"You mean I'm not supposed to be able to talk? That's hardly fair." Despite the power of this demon, the elf took great satisfaction in the frustration he was causing his captor. "Someoen needs to teach you to be a better host. Can't do that without speaking." By now, Kosul's face would have been purple, if it were of a normal mortal complexion to begin with, but rather, his purplish flesh was turning an deep shade of indigo. But all satisfaction drained from Jevryn's mind when Kosul raised his clawed hand and pulled it across Jevryn's face, flinging him through the air to a hard landing on the unforgivingly icy ground. So he could still feel pain. Good to know.


Last edited by Joker on Tue Feb 14, 2012 12:13 pm; edited 1 time in total
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PostSubject: Re: Erdigh: The Lowest Plane of Hell   Mon Feb 13, 2012 10:01 pm

"Next time, I'll break your arm in more places than you can imagine." The anger that had flared in Kosul's demonic face had faded, replaced by a dead serious stare that promised that he would not hesitate to carry out his threat. Jevryn stood and brushed himself off, slinking back to face the mighty Vikather. Good. If he fears me, I control him. Weak mortals. "Now, follow the usher to your hole. If you see me again in less than five days, you had better prepare yourself for a great deal of pain." The flash of fear in the newcomer's eyes, a sight Kosul was very fond of, gave the demon lord a great sense of accomplishment. If nothing else, Kosul took great pride in intimidating new souls, and this elf being a special case, made that feeling all the more fulfilling. "Get out of my sight," the demon demanded. He glared as the elf walked off after the usher.

A chuckle from behind the Vikather induced a drop in Kosul's spirits. "Intimidated, Kosul?" came the sarcastic chide. A second Vikather crossed to Kosul's left. He was only a few inches shorter than Kosul, but was by no means less intimidating. What he lacked in stature, Gevn made up for in his demeanor. Behind his sarcasm lurked a guiltless, murderous mentality with no regard for anyone but himself. He was a cutthroat by all implications of the word. It was this very trait that gained him his position in Erdigh. Desh had chosen him as the Persecutor, master of torture and interrogation. Many had died after weeks of ruthless suffering, and it was said that Gevn fed on the corpses of his victims, though it was unlikely, seeing as Vikather required no physical sustenance. Kosul had witnessed on more than one occasion the great number of ways that Gevn could cause pain, and the thousands of ways that he could use to kill someone. It was a gruesome but well-concealed truth behind his sarcastic, mocking facade.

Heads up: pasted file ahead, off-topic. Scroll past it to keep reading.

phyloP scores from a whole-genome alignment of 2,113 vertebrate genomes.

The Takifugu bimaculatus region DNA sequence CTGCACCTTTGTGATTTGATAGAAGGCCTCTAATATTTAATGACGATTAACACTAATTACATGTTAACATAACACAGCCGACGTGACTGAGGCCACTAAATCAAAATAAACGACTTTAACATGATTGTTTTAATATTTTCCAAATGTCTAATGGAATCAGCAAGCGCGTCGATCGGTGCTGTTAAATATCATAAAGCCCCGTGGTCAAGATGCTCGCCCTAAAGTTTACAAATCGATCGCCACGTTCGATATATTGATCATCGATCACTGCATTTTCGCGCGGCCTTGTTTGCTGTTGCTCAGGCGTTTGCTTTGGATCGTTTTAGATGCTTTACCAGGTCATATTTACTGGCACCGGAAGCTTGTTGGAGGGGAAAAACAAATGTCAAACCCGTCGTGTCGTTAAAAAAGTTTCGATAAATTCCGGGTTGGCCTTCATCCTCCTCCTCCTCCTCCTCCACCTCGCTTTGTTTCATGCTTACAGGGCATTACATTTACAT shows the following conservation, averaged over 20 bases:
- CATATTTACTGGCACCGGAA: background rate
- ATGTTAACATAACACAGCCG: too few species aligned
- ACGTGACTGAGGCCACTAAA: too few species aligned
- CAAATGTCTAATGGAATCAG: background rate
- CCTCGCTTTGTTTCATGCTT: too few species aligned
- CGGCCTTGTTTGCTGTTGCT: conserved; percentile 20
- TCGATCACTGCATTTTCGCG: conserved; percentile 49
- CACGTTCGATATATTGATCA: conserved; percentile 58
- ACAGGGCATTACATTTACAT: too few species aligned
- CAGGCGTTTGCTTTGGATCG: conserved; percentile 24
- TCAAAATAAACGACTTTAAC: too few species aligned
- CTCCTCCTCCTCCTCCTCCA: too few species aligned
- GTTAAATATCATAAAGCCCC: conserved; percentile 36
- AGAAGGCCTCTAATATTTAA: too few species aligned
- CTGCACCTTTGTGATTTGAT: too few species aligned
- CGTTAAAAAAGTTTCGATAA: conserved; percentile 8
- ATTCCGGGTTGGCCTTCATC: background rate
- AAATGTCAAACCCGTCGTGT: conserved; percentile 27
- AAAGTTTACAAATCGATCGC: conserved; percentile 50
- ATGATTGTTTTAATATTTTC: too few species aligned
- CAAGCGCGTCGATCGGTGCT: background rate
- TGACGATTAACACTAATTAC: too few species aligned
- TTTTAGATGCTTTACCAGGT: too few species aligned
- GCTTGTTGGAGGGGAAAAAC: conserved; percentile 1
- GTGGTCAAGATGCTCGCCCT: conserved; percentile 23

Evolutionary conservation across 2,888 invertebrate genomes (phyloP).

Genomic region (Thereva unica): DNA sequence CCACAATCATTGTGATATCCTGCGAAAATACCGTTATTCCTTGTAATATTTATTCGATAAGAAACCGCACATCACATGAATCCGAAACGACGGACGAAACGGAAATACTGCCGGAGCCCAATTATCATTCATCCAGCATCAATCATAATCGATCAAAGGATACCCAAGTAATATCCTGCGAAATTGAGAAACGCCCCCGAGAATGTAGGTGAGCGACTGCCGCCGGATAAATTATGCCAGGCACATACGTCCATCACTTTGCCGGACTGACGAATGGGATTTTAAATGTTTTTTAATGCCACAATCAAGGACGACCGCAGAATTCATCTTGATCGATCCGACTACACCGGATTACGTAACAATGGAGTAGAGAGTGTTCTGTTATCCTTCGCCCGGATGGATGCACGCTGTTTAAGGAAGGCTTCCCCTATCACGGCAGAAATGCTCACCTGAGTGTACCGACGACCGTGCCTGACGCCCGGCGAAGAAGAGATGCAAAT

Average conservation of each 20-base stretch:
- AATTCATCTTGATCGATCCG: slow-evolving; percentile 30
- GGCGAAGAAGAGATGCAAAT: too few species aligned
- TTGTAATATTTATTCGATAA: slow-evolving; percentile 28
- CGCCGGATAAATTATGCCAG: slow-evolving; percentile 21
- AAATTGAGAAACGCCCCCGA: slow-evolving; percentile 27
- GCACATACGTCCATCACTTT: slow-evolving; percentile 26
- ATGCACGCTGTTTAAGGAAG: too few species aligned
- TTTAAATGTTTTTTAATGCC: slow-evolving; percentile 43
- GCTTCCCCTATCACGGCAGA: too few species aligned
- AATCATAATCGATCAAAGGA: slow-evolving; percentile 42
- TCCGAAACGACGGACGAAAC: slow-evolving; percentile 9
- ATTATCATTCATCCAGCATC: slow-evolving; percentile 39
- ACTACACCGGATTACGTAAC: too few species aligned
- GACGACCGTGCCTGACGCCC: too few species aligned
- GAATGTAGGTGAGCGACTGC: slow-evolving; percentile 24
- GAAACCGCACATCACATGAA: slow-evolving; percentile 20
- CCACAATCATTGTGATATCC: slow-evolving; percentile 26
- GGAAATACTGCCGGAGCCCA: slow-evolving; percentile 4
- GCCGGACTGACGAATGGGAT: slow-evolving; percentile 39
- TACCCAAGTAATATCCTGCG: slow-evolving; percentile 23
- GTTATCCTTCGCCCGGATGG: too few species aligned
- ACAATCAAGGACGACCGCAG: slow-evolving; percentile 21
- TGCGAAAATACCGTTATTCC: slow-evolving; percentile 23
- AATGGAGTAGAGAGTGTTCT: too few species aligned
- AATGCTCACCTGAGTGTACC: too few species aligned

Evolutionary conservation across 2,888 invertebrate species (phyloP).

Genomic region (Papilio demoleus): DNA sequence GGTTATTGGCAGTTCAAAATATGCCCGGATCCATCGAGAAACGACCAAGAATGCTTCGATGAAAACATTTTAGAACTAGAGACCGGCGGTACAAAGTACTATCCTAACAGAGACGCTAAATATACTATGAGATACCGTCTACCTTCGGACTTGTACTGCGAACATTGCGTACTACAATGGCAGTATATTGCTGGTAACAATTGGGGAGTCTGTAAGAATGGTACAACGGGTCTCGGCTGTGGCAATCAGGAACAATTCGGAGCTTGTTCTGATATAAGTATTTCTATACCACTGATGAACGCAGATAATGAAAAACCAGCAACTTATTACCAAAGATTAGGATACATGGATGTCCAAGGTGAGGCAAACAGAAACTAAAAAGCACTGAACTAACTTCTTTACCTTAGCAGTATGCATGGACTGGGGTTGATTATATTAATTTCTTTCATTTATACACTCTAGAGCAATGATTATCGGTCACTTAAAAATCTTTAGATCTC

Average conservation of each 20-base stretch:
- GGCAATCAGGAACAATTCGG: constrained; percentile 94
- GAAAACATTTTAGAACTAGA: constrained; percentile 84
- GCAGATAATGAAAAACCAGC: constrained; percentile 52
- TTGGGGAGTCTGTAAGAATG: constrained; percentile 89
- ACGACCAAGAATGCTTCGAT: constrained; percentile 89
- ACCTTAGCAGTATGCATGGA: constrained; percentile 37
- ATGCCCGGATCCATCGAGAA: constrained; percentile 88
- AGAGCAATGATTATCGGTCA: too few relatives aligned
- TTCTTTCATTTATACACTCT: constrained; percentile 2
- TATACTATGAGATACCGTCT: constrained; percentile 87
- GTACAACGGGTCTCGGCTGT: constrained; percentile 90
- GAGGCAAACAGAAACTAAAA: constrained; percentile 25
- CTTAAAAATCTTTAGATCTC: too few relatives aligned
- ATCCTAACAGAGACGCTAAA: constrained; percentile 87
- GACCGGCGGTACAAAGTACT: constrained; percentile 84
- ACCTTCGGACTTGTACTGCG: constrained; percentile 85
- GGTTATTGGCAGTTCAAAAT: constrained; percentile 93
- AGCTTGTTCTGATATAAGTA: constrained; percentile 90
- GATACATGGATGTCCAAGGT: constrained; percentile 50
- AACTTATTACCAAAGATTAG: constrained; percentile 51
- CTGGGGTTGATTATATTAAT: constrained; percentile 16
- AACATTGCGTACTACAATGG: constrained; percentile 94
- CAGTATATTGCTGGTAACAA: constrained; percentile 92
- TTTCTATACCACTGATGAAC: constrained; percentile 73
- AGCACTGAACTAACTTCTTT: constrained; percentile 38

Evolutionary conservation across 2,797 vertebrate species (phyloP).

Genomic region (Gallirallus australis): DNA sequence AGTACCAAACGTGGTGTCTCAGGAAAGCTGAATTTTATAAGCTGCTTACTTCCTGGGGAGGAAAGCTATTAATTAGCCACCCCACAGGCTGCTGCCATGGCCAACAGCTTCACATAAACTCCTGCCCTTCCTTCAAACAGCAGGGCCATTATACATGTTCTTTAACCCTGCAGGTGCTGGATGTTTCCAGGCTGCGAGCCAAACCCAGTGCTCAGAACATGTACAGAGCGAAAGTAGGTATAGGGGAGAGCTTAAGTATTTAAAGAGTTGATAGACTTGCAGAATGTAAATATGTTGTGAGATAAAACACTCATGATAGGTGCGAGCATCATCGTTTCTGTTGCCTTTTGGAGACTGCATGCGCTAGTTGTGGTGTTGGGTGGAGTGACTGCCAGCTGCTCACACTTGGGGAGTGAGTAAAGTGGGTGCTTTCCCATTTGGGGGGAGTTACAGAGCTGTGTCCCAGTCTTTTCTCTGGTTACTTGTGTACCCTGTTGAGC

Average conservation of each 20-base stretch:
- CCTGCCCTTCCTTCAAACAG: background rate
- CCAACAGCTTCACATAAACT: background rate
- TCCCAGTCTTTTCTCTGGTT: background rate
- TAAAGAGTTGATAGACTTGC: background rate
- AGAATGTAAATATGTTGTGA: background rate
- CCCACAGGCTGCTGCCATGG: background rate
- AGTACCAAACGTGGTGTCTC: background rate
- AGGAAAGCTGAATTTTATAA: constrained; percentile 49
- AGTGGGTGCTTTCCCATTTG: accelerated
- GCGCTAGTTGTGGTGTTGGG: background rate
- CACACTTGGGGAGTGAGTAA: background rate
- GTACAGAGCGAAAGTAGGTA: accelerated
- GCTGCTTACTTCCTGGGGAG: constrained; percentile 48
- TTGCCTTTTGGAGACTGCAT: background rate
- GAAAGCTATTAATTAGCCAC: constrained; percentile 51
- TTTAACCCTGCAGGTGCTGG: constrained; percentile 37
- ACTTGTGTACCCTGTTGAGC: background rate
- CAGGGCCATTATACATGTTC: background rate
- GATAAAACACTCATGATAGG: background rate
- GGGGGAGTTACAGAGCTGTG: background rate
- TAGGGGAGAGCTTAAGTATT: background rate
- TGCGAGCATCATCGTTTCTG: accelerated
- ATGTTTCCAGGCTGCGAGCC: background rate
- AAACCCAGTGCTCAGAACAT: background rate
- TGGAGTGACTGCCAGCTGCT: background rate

"You know something," Kosul replied. In addition to being Persecutor, Gevn was often looked on as Desh's pet. If anyone was going to know what was happening out of earshot in Erdigh, it was Gevn. "Tell me," he demanded.

"Who says I know any more than you do?" Gevn mocked. "I was just making a simple observation. Of course, it is very strange that someone still alive would be brought here. Very curious." Gevn made no attempt to hide his sneer, taking great amusement in Kosul's frustration.

"I will know what is going on," Kosul threatened, but he knew that the promise was lost on Gevn. He couldn't touch the other Vikather without dire consequence, no matter how tantalizing he could be. Gevn just laughed and wandered off toward the palace, leaving Kosul with the fantasy of wringing the taunting pest's neck.
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Joker
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PostSubject: Re: Erdigh: The Lowest Plane of Hell   Tue Feb 14, 2012 12:21 pm

It was not a particularly scenic place, Erdigh. No plants, save for the strange glowing fungus growing along the walls. The palace was the only thing worth mentioning, it's jagged parapets and intricate sculpting strangely beautiful, despite the evil aura emanating from the structure. The palace stretched for a few score of meters into the cavern, and ended abruptly at an equally frightening wall that completely blocked the cavern, from the floor to the rough ceiling. A man, if he could be called that, stood guard at the diminutive black door in the center of the looming barrier. His skin was entirely gray, his limbs bristling with muscle. The most disconcerting features, though, were his eyes. There was no color, no life in those pure black orbs of darkness. As Jevryn came closer behind the usher, he began to hear faints screams of terror from beyond the wall, shrieks of agony, likely some poor soul being tortured to submission. Yet the guard stood, entirely unfazed by the desperation that he so plaintively guarded.